Knee bursitis occurs when there is irritation or inflammation in one of the knee bursa.
Bursa are small fluid filled sacs that reduce the friction between two surfaces. They are found all over the body, and sit between bones and muscles, a bit like ball bearings.
They allow the muscles to move freely as they contract and relax without being subjected to too much strain or friction.
Bursitis of the knee results in pain and swelling, most commonly just below, behind or on the side of the knee.
Here, we will look at the following aspects of knee bursitis:
Common causes of knee bursitis include:
The most common symptoms of knee bursitis are:
Symptoms of bursitis knee often come and go and aren't always consistent which can make it hard to accurately diagnose specific knee bursitis. Sometimes it is only once other conditions have been ruled out that bursitis of the knee is finally diagnosed.
There are approximately eleven knee bursa located around the joint and bursitis can develop at any one of the bursa knee locations.
The six most common types of knee bursitis are:
The prepatellar bursa is found directly in front of the knee cap, just underneath the skin.
Irritation here is known as Prepatellar Bursitis, or more commonly Housemaids Knee, causing pain and swelling at the front of the knee.
Prepatellar knee bursitis is a common problem for people who spend long periods kneeling e.g. carpet layers/roofers because of the continuous pressure going through the prepatellar bursa.
You can find out more about the common causes, symptoms and treatment options in the Housemaids Knee section.
Pes Anserine bursitis occurs on the inner side of the knee. The pes anserine bursa sits between the medial collateral ligament and the conjoined medial knee tendons of the gracilis, sartorius and semitendinosus muscles.
Pes Anserine bursitis of the knee usually develops from overuse and most commonly affects runners.
You can find out more about the common causes, symptoms and best treatment options in the Pes Anserine Bursitis section.
Semimembranosus bursitis causes pain and swelling behind the knee, often resembling a squashy orange, more commonly known as a Bakers Cyst or Popliteal Cyst.
The popliteal bursa sits behind the knee between one of the hamstring tendons, semimembranosus, and the gastrocnemius calf muscle at the back of the knee.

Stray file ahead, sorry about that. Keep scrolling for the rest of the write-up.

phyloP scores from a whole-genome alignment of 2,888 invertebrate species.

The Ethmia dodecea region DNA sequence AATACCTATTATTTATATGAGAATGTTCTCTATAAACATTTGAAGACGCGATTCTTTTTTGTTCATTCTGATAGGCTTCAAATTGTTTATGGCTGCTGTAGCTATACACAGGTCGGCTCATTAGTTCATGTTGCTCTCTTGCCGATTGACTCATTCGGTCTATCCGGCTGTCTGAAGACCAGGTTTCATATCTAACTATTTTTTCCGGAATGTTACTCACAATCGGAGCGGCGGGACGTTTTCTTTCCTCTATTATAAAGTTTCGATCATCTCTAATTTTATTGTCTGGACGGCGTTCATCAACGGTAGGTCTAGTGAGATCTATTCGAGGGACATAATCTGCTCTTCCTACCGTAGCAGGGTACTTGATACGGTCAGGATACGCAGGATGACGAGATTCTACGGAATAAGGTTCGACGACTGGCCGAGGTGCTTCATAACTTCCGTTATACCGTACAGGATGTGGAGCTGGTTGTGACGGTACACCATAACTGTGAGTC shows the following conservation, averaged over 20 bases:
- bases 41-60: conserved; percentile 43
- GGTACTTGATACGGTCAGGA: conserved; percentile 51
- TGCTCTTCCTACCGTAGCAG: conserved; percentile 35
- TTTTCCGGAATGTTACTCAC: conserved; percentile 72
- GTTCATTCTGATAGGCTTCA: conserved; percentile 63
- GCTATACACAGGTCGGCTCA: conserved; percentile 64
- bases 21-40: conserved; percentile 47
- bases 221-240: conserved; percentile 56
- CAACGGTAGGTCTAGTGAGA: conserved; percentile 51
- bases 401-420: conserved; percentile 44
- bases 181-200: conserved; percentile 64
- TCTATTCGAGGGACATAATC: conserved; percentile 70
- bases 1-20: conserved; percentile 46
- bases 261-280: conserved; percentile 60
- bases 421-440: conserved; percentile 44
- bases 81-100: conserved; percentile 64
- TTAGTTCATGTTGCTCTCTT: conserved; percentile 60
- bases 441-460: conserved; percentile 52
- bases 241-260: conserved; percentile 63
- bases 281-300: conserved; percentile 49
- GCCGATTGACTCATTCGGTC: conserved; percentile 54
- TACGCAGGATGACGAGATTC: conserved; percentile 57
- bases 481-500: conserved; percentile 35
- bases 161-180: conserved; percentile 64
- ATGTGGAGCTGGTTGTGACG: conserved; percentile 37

You can find out all about the common causes, symptoms, diagnosis and treatment options in the Bakers Cyst Knee section.
Infrapatellar bursitis occurs just below the kneecap and is often referred to as Clergyman's knee.
There are two knee bursa that may be involved
Swelling of either knee bursa is referred to as infrapatellar bursitis. You can find out loads more about diagnosis and treatment in the infrapatellar bursitis section.
Suprapatellar bursitis causes pain and swelling in the lower thigh, just above the kneecap. The suprapatellar bursa sits between the quadriceps muscle tendon and the patella.
Suprapatellar knee bursitis is usually caused by overuse from sporting activities involving lots of running and jumping, or from frequent kneeling.
You can find out all about the causes, symptoms, diagnosis and treatment options in the suprapatellar bursitis section.
Iliotibial bursitis occurs on the outer side of the knee. The iliotibial bursa sits between the iliotibial band and the outer shin bone, just below the knee.
Inflammation of the iliotibial bursa is often misdiagnosed as iliotibial band syndrome.
Knee bursitis treatment will vary slightly depending on which bursa is affected but usually involves a combination of:
Bursitis knee symptoms usually settle within a few weeks with effective treatment. As mentioned, treatment varies depending on which bursa is affected, and you can find out more about the most common types of bursitis including treatment options and the recovery process:
With any problem, prevention is better than cure. The best things you can do to avoid knee bursitis are to:
If knee bursitis isn't sounding quite like your problem, visit the knee pain diagnosis section for helping working out what is wrong and the best way to treat your pain and stop it coming back.
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Page Last Updated: 05/10/23
Next Review Due: 05/10/25